One of two major books on Albert Einstein published in the past few years, Einstein’s Dreams: The Life and Universe of Albert Einstein (as well as the 1974 Hollywood version of the film), approaches the topic from different angles and with different results.
In The New York Times Book Review, the writers Nejat Seyhun and Susan Musgrave agree that Howard Gardner’s new book — which has been criticized by Gardner himself — is far and away the superior volume, even if Einstein himself was the inspiration for the Gaiman classic.
“Among the best bookworks of recent years,” they write, “it is also a nearly flawless synthesis of Albert Einstein’s thought and life.”
Their review is an important contribution to the lively debate about the book and the much more entertaining conversations about Einstein going on on social media.
The most spirited take comes from the conservative Jonah Goldberg on The National Review’s website. The two men share the same publishers, G.P. Putnam’s Sons, and both are hardly moderates; thus, their arguments, which can be described as simple, bold, and moral, should be instructive to all.
Like Seyhun and Musgrave, Goldberg finds the science faultless and the book fascinating; the problem is with the self-proclaimed “summa cum laude” Nobel laureate.
Goldberg faults the author for writing before he knew the facts about his subject; he says, “How could a so-called scientific author, an avowed Marxist, possibly have so misread Einstein’s life?”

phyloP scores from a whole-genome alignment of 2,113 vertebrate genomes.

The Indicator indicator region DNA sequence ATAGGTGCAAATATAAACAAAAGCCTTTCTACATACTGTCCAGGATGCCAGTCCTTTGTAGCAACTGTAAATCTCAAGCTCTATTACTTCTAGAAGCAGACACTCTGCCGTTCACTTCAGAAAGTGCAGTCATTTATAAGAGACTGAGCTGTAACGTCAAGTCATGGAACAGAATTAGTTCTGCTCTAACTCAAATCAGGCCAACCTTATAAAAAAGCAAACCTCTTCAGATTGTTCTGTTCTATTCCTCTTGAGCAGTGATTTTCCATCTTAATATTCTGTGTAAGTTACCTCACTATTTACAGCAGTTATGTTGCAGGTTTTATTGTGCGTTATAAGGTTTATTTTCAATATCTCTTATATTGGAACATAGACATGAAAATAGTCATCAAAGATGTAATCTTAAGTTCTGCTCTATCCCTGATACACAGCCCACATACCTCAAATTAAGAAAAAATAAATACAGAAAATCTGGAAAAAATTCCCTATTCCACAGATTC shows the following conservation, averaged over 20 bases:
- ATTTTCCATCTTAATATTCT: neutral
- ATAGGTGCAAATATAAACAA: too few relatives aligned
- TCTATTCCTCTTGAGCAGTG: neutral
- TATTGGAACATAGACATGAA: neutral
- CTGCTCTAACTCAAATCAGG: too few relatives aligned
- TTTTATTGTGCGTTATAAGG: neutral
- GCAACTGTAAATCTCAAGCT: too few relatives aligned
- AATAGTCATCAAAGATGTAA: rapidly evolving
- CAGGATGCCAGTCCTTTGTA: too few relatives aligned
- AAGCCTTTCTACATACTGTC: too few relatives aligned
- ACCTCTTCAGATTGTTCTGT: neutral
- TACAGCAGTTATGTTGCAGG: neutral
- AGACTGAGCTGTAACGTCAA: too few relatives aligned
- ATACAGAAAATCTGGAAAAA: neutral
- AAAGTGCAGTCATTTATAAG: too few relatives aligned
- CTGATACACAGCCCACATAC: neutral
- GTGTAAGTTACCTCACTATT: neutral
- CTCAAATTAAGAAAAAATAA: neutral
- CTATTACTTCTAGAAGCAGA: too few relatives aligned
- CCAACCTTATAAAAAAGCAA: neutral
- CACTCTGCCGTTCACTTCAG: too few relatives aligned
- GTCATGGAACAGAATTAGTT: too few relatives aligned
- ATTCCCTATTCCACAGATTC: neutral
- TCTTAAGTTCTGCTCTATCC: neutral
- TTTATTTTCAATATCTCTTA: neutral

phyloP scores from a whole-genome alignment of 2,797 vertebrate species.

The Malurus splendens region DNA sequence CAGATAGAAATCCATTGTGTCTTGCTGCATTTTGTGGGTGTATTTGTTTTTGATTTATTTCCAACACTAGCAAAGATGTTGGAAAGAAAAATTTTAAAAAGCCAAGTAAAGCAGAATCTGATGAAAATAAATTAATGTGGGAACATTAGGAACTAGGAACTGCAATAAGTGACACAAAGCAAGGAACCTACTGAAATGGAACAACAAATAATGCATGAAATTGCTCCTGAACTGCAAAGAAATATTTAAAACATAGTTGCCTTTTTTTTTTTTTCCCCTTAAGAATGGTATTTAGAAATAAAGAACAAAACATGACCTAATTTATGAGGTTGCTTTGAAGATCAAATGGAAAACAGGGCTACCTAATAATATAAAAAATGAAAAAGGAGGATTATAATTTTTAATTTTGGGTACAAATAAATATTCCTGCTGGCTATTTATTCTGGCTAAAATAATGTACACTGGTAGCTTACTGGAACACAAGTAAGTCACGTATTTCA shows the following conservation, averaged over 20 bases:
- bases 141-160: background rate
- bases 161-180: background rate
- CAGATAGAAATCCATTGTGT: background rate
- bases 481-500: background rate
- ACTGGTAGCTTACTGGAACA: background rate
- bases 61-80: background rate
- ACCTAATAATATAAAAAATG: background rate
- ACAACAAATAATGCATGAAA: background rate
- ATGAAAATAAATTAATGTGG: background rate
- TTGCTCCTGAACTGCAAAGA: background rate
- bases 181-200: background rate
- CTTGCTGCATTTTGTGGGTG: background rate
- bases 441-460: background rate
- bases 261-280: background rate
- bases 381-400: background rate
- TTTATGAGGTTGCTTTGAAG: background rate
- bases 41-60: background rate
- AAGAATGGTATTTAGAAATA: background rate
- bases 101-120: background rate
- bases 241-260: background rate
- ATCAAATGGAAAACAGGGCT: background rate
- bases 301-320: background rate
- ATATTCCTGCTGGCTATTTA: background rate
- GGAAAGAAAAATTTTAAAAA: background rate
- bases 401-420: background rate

He adds, “The results are grim: lacking a command of critical thinking and style, he gives out gibberish.”
Goldberg was also involved in a funny argument over whether the conclusions about Einstein’s bad habit of sleeping on the couch during the day actually refers to his weak conversational skills.
The book’s very title, Goldberg asserts, implies that “Einstein dreamed of having powers of attraction and persuasion.”
Brennan Spiegelman of The Washington Post cautions against any “infighting” between the reviews, and says he thinks the book “also contains elegant insights into Einstein’s enthusiasm for the arts and science, his wit and depression, his cunning and humility, his theories, and his great love for his friends and colleagues.”
Nora Ephron noted the “irresistible grandeur” of the book, and approves of the author’s use of images, but says she is afraid that this image-focused approach may tend to leave the reader with an image of Einstein as a “charismatic scientist” (“which isn’t him”) and a “charismatic artist” (“which isn’t him”).
J.J. Bondi of Vox notes that Gardner “writers with the eye of an artist” who breaks down Einstein’s ideas in a way that “says the mysteries of the universe, mathematics, dreams, philosophy and science hang in the balance of our attention.” But the author quotes the critic John Seely Brown, who suggests that it is not surprising that the physicist has “an almost reverent ambivalence for his previous work,” because “for those of us who are not philosophers, we have always known him as a poet of the world.”